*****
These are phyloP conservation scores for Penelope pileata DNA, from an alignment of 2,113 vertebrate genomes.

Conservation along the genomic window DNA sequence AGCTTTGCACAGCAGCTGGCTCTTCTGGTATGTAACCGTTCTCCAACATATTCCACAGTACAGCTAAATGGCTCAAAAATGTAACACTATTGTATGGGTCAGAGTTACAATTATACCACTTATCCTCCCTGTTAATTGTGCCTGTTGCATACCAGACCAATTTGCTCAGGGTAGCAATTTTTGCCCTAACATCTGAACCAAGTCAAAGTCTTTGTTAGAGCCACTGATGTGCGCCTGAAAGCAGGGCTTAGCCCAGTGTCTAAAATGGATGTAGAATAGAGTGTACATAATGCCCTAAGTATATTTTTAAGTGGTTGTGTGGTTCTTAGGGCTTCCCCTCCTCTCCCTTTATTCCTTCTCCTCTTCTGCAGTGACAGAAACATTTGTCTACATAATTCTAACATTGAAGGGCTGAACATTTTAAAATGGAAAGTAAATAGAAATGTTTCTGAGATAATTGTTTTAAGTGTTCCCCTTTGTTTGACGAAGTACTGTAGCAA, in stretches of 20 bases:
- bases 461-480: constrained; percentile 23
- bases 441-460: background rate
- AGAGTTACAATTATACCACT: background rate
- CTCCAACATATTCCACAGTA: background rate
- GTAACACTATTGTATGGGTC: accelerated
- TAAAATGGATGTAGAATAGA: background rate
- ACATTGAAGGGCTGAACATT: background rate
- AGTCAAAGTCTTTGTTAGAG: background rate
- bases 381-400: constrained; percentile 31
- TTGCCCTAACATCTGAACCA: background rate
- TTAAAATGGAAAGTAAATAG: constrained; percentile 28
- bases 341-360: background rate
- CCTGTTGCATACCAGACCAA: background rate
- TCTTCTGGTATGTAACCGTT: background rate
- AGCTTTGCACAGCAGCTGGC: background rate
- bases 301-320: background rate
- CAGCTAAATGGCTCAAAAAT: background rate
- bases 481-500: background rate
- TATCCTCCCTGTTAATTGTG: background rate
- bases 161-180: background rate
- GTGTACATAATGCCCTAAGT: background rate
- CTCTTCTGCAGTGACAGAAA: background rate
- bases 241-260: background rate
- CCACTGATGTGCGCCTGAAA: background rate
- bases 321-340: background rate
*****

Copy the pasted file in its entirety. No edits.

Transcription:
These are phyloP conservation scores for Penelope pileata DNA, from an alignment of 2,113 vertebrate genomes.

Conservation along the genomic window DNA sequence AGCTTTGCACAGCAGCTGGCTCTTCTGGTATGTAACCGTTCTCCAACATATTCCACAGTACAGCTAAATGGCTCAAAAATGTAACACTATTGTATGGGTCAGAGTTACAATTATACCACTTATCCTCCCTGTTAATTGTGCCTGTTGCATACCAGACCAATTTGCTCAGGGTAGCAATTTTTGCCCTAACATCTGAACCAAGTCAAAGTCTTTGTTAGAGCCACTGATGTGCGCCTGAAAGCAGGGCTTAGCCCAGTGTCTAAAATGGATGTAGAATAGAGTGTACATAATGCCCTAAGTATATTTTTAAGTGGTTGTGTGGTTCTTAGGGCTTCCCCTCCTCTCCCTTTATTCCTTCTCCTCTTCTGCAGTGACAGAAACATTTGTCTACATAATTCTAACATTGAAGGGCTGAACATTTTAAAATGGAAAGTAAATAGAAATGTTTCTGAGATAATTGTTTTAAGTGTTCCCCTTTGTTTGACGAAGTACTGTAGCAA, in stretches of 20 bases:
- bases 461-480: constrained; percentile 23
- bases 441-460: background rate
- AGAGTTACAATTATACCACT: background rate
- CTCCAACATATTCCACAGTA: background rate
- GTAACACTATTGTATGGGTC: accelerated
- TAAAATGGATGTAGAATAGA: background rate
- ACATTGAAGGGCTGAACATT: background rate
- AGTCAAAGTCTTTGTTAGAG: background rate
- bases 381-400: constrained; percentile 31
- TTGCCCTAACATCTGAACCA: background rate
- TTAAAATGGAAAGTAAATAG: constrained; percentile 28
- bases 341-360: background rate
- CCTGTTGCATACCAGACCAA: background rate
- TCTTCTGGTATGTAACCGTT: background rate
- AGCTTTGCACAGCAGCTGGC: background rate
- bases 301-320: background rate
- CAGCTAAATGGCTCAAAAAT: background rate
- bases 481-500: background rate
- TATCCTCCCTGTTAATTGTG: background rate
- bases 161-180: background rate
- GTGTACATAATGCCCTAAGT: background rate
- CTCTTCTGCAGTGACAGAAA: background rate
- bases 241-260: background rate
- CCACTGATGTGCGCCTGAAA: background rate
- bases 321-340: background rate